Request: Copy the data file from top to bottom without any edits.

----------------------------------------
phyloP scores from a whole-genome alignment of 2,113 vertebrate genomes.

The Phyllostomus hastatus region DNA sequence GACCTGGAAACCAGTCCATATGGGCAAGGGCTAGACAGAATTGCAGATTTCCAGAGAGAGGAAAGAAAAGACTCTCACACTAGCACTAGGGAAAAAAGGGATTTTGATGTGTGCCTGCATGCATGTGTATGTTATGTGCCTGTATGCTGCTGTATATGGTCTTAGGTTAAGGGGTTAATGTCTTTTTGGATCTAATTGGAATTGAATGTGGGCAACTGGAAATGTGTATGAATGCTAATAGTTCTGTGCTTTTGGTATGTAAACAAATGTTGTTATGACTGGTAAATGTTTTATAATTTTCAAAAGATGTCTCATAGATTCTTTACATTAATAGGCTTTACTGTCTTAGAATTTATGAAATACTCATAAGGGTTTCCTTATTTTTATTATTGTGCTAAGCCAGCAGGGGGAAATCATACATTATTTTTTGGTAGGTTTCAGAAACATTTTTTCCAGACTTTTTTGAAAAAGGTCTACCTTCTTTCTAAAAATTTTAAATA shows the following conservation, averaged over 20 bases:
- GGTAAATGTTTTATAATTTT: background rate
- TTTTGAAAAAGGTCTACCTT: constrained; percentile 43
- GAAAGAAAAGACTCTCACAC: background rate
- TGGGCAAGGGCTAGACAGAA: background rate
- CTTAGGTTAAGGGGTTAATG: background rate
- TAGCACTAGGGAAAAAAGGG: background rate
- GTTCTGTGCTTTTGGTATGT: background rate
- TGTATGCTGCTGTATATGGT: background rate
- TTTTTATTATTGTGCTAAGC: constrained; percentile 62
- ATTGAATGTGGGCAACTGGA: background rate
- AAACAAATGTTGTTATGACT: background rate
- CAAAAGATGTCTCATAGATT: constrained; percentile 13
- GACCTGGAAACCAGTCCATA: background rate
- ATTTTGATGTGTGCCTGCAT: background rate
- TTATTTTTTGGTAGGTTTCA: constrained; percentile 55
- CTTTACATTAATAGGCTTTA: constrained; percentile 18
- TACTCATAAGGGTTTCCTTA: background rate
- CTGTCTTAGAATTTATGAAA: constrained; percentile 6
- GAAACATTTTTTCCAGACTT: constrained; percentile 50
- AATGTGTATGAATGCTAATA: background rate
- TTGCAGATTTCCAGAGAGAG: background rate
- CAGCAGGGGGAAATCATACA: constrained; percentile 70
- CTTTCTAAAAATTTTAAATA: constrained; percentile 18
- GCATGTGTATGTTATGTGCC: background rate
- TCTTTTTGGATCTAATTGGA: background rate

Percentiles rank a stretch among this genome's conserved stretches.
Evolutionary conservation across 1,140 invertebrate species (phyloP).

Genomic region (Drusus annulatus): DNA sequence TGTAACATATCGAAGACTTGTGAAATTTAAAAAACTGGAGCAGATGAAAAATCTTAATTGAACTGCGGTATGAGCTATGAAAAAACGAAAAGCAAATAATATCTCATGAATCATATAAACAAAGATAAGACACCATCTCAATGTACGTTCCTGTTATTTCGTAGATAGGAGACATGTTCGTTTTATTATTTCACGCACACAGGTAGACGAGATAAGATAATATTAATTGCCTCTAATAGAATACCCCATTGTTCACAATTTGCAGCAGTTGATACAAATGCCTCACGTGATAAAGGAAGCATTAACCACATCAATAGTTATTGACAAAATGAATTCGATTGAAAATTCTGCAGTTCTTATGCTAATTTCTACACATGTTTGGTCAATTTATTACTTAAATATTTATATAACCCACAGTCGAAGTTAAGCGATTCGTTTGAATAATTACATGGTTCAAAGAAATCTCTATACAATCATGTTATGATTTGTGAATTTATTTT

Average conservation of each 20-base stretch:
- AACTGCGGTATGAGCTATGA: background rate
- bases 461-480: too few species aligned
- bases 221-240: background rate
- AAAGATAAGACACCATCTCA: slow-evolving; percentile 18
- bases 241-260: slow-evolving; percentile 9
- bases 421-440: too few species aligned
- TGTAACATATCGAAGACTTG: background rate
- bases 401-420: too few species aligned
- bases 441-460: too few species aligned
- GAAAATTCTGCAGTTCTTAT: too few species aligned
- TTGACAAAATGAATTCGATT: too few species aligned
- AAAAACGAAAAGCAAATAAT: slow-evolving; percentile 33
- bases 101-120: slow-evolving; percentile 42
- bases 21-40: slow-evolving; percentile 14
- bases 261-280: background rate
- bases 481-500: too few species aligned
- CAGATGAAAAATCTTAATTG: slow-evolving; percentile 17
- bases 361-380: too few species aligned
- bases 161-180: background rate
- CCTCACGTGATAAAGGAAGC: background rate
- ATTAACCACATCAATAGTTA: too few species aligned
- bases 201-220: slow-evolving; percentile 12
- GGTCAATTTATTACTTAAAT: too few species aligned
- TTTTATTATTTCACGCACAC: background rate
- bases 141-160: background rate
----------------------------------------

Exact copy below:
phyloP scores from a whole-genome alignment of 2,113 vertebrate genomes.

The Phyllostomus hastatus region DNA sequence GACCTGGAAACCAGTCCATATGGGCAAGGGCTAGACAGAATTGCAGATTTCCAGAGAGAGGAAAGAAAAGACTCTCACACTAGCACTAGGGAAAAAAGGGATTTTGATGTGTGCCTGCATGCATGTGTATGTTATGTGCCTGTATGCTGCTGTATATGGTCTTAGGTTAAGGGGTTAATGTCTTTTTGGATCTAATTGGAATTGAATGTGGGCAACTGGAAATGTGTATGAATGCTAATAGTTCTGTGCTTTTGGTATGTAAACAAATGTTGTTATGACTGGTAAATGTTTTATAATTTTCAAAAGATGTCTCATAGATTCTTTACATTAATAGGCTTTACTGTCTTAGAATTTATGAAATACTCATAAGGGTTTCCTTATTTTTATTATTGTGCTAAGCCAGCAGGGGGAAATCATACATTATTTTTTGGTAGGTTTCAGAAACATTTTTTCCAGACTTTTTTGAAAAAGGTCTACCTTCTTTCTAAAAATTTTAAATA shows the following conservation, averaged over 20 bases:
- GGTAAATGTTTTATAATTTT: background rate
- TTTTGAAAAAGGTCTACCTT: constrained; percentile 43
- GAAAGAAAAGACTCTCACAC: background rate
- TGGGCAAGGGCTAGACAGAA: background rate
- CTTAGGTTAAGGGGTTAATG: background rate
- TAGCACTAGGGAAAAAAGGG: background rate
- GTTCTGTGCTTTTGGTATGT: background rate
- TGTATGCTGCTGTATATGGT: background rate
- TTTTTATTATTGTGCTAAGC: constrained; percentile 62
- ATTGAATGTGGGCAACTGGA: background rate
- AAACAAATGTTGTTATGACT: background rate
- CAAAAGATGTCTCATAGATT: constrained; percentile 13
- GACCTGGAAACCAGTCCATA: background rate
- ATTTTGATGTGTGCCTGCAT: background rate
- TTATTTTTTGGTAGGTTTCA: constrained; percentile 55
- CTTTACATTAATAGGCTTTA: constrained; percentile 18
- TACTCATAAGGGTTTCCTTA: background rate
- CTGTCTTAGAATTTATGAAA: constrained; percentile 6
- GAAACATTTTTTCCAGACTT: constrained; percentile 50
- AATGTGTATGAATGCTAATA: background rate
- TTGCAGATTTCCAGAGAGAG: background rate
- CAGCAGGGGGAAATCATACA: constrained; percentile 70
- CTTTCTAAAAATTTTAAATA: constrained; percentile 18
- GCATGTGTATGTTATGTGCC: background rate
- TCTTTTTGGATCTAATTGGA: background rate

Percentiles rank a stretch among this genome's conserved stretches.
Evolutionary conservation across 1,140 invertebrate species (phyloP).

Genomic region (Drusus annulatus): DNA sequence TGTAACATATCGAAGACTTGTGAAATTTAAAAAACTGGAGCAGATGAAAAATCTTAATTGAACTGCGGTATGAGCTATGAAAAAACGAAAAGCAAATAATATCTCATGAATCATATAAACAAAGATAAGACACCATCTCAATGTACGTTCCTGTTATTTCGTAGATAGGAGACATGTTCGTTTTATTATTTCACGCACACAGGTAGACGAGATAAGATAATATTAATTGCCTCTAATAGAATACCCCATTGTTCACAATTTGCAGCAGTTGATACAAATGCCTCACGTGATAAAGGAAGCATTAACCACATCAATAGTTATTGACAAAATGAATTCGATTGAAAATTCTGCAGTTCTTATGCTAATTTCTACACATGTTTGGTCAATTTATTACTTAAATATTTATATAACCCACAGTCGAAGTTAAGCGATTCGTTTGAATAATTACATGGTTCAAAGAAATCTCTATACAATCATGTTATGATTTGTGAATTTATTTT

Average conservation of each 20-base stretch:
- AACTGCGGTATGAGCTATGA: background rate
- bases 461-480: too few species aligned
- bases 221-240: background rate
- AAAGATAAGACACCATCTCA: slow-evolving; percentile 18
- bases 241-260: slow-evolving; percentile 9
- bases 421-440: too few species aligned
- TGTAACATATCGAAGACTTG: background rate
- bases 401-420: too few species aligned
- bases 441-460: too few species aligned
- GAAAATTCTGCAGTTCTTAT: too few species aligned
- TTGACAAAATGAATTCGATT: too few species aligned
- AAAAACGAAAAGCAAATAAT: slow-evolving; percentile 33
- bases 101-120: slow-evolving; percentile 42
- bases 21-40: slow-evolving; percentile 14
- bases 261-280: background rate
- bases 481-500: too few species aligned
- CAGATGAAAAATCTTAATTG: slow-evolving; percentile 17
- bases 361-380: too few species aligned
- bases 161-180: background rate
- CCTCACGTGATAAAGGAAGC: background rate
- ATTAACCACATCAATAGTTA: too few species aligned
- bases 201-220: slow-evolving; percentile 12
- GGTCAATTTATTACTTAAAT: too few species aligned
- TTTTATTATTTCACGCACAC: background rate
- bases 141-160: background rate